8 Years On, Dolly’s Clones Are Doing Just Fine
For many people, the word “clone” conjures terrifying images of a dystopian future. We worry about the moral and philosophical implications of creating genetic copies. Cloning scientists have concerns, too, although theirs are often more technical: is cloning harmful to the organisms it creates? In the case of Dolly the sheep’s cloned offspring, at least, the answer appears to be no. Scientists say the four eight-year-old sheep are just as healthy as other sheep their age. They published their findings in the journal Nature Communications.
The world’s first cloned animal drew her first breath in 1996. Dolly’s birth was met with elation, outrage, and fascination—reactions that would follow her throughout her life. The world was watching when the sheep was diagnosed with osteoarthritis at the relatively young age of five. She died just a year and a half later, prompting concerns that the somatic-cell nuclear transfer (SCNT) process that brought her to life had also accelerated her aging, illness, and death.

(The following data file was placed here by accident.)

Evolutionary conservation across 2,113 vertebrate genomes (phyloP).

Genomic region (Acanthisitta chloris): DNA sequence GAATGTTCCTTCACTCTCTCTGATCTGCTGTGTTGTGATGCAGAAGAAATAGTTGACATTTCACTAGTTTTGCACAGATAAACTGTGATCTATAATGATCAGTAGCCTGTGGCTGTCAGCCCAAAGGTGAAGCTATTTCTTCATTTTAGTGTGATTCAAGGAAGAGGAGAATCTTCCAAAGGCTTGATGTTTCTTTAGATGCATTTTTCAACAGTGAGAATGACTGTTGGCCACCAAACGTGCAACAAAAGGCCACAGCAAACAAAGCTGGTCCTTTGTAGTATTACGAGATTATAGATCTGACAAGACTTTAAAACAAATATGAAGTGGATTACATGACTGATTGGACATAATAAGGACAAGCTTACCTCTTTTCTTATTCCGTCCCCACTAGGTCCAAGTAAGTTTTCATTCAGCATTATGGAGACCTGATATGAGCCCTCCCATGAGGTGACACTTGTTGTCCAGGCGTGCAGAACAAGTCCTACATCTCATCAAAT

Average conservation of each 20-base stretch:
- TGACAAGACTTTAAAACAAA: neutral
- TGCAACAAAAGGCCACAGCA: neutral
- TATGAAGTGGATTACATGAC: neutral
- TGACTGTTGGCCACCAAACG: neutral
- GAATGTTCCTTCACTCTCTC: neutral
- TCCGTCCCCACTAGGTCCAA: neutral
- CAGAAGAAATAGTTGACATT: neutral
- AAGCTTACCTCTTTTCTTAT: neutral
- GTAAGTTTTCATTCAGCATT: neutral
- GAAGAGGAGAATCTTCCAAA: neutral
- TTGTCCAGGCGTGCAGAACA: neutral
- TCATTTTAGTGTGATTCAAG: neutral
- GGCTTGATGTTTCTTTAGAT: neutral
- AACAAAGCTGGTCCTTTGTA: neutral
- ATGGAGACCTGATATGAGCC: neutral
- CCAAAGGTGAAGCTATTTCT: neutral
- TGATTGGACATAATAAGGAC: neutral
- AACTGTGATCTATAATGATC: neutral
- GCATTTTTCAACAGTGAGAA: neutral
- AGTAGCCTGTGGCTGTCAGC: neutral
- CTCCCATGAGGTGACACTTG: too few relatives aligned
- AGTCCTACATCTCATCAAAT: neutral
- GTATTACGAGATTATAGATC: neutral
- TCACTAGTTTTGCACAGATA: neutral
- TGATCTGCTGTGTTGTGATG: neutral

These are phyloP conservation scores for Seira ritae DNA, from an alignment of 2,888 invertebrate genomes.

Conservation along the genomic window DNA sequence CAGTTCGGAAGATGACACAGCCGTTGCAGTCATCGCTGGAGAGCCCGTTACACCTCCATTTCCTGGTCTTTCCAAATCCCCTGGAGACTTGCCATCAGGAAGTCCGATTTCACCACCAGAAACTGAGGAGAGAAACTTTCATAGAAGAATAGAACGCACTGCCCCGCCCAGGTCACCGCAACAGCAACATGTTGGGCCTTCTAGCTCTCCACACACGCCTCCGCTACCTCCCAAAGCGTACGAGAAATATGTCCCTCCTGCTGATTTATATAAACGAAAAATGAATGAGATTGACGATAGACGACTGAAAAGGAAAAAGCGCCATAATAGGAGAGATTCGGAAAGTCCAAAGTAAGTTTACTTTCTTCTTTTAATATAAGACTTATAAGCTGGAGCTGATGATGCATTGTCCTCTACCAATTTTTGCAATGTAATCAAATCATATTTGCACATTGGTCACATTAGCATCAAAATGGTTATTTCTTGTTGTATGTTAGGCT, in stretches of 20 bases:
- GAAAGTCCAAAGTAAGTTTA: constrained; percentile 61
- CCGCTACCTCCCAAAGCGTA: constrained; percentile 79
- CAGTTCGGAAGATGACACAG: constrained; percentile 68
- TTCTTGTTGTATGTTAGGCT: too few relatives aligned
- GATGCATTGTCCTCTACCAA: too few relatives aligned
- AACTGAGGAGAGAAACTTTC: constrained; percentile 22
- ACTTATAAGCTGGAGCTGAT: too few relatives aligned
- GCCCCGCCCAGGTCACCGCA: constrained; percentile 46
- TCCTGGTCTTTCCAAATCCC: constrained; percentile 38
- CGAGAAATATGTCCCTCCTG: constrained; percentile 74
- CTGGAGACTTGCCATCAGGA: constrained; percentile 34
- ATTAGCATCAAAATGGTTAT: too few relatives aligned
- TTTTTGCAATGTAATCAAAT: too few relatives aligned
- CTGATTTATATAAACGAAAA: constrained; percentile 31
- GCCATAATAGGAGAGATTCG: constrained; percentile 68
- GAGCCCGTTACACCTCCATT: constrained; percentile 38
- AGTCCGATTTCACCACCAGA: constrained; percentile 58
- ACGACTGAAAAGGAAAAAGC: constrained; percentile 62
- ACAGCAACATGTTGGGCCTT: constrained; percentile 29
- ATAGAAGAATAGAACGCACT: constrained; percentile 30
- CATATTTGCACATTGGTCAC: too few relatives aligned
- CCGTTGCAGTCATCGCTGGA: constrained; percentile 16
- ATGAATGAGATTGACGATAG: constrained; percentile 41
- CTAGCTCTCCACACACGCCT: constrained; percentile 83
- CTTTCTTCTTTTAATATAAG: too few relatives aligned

Five years later, a new class of clones entered the world. Debbie, Denise, Dianna, and Daisy had been copied from Dolly’s DNA using the same SCNT process. Would their lives go the same way as Dolly’s? Researchers could only wait and see.
The Nottingham Dollies, as the four new clones are called, sailed through ages one through seven without a hitch. When the clone club reached their eighth birthday (which equates to about 60 to 70 in human years), scientists decided it was time for a thorough checkup.
They brought the Dollies and nine other cloned sheep between the ages of 7 and 9 into the lab and searched for signs of aging-related ailments. Researchers tested the sheeps’ glucose tolerance and insulin sensitivity, their heart rates and blood pressure, and the health of their joints. Their results were then compared with those from a group of the university’s naturally conceived sheep.
Cloned or no, all the sheep were in pretty robust health for their ages. The researchers could find no signs of diabetes or hypertension in any of them. A few of the sheep, including Debbie, had mild to moderate osteoarthritis, but even this was less severe than Dolly’s, and she was younger when she died.
There’s still plenty of room for improvement in the SCNT process, lead author Kevin Sinclair said in a press statement. But he’s confident the process will improve, and that we’ll be able to use it to create stem cell therapies for people and healthy transgenic animals. “However, if these biotechnologies are going to be used in future,” he said, “we need to continue to test their safety.”
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